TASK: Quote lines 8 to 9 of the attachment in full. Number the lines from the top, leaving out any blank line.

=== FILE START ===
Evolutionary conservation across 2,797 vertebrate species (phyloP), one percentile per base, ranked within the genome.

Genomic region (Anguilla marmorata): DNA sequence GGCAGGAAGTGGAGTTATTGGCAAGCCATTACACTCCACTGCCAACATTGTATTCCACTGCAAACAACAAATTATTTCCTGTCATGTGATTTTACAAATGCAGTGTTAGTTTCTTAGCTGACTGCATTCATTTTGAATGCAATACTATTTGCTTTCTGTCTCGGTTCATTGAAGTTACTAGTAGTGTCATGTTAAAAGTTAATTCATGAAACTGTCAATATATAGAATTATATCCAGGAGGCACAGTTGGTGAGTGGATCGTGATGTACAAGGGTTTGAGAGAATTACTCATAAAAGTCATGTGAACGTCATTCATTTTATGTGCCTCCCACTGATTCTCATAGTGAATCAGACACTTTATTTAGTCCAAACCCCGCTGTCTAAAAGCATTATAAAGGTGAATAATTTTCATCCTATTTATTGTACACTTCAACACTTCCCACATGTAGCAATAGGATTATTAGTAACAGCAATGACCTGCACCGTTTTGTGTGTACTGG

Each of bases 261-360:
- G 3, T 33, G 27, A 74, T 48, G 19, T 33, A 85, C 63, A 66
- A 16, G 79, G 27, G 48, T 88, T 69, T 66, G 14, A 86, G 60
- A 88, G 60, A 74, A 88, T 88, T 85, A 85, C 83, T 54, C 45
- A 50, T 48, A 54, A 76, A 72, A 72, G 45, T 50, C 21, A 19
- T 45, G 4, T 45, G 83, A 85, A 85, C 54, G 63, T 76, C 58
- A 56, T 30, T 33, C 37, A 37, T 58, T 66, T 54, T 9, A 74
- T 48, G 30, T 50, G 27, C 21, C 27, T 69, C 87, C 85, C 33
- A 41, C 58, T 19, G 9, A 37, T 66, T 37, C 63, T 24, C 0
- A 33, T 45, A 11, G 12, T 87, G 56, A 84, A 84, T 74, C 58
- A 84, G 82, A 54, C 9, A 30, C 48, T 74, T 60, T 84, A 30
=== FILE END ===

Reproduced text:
- T 45, G 4, T 45, G 83, A 85, A 85, C 54, G 63, T 76, C 58
- A 56, T 30, T 33, C 37, A 37, T 58, T 66, T 54, T 9, A 74